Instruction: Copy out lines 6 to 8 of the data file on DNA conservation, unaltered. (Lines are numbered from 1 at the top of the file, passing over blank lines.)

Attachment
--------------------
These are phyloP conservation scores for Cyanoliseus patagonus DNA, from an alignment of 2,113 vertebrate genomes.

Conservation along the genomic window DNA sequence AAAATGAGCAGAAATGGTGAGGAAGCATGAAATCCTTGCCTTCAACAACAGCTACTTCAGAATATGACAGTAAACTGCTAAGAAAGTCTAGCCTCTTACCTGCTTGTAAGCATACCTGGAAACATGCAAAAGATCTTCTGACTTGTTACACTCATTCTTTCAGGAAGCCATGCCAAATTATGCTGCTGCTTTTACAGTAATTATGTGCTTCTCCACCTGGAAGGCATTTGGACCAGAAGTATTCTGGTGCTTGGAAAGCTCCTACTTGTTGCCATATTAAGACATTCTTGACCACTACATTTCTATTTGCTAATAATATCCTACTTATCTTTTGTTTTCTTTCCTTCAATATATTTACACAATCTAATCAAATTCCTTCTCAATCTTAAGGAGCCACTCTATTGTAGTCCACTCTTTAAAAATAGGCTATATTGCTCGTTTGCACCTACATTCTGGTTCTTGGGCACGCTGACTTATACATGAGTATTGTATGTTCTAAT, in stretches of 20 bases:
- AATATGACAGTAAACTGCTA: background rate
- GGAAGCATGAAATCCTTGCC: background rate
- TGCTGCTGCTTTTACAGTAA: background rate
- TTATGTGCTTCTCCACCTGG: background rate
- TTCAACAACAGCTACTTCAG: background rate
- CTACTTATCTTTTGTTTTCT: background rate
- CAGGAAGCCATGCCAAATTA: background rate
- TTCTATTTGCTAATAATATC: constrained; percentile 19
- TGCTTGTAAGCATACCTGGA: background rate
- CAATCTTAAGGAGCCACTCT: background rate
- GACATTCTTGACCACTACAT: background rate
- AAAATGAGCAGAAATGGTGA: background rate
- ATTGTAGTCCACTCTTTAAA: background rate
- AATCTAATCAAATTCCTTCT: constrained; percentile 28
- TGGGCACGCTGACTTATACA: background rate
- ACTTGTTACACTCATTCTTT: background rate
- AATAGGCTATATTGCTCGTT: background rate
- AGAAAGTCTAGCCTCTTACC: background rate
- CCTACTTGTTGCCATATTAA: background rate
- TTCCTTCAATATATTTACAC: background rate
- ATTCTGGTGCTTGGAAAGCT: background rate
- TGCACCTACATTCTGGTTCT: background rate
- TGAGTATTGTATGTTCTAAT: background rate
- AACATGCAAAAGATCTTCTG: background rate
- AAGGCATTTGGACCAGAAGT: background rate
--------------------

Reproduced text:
- TTATGTGCTTCTCCACCTGG: background rate
- TTCAACAACAGCTACTTCAG: background rate
- CTACTTATCTTTTGTTTTCT: background rate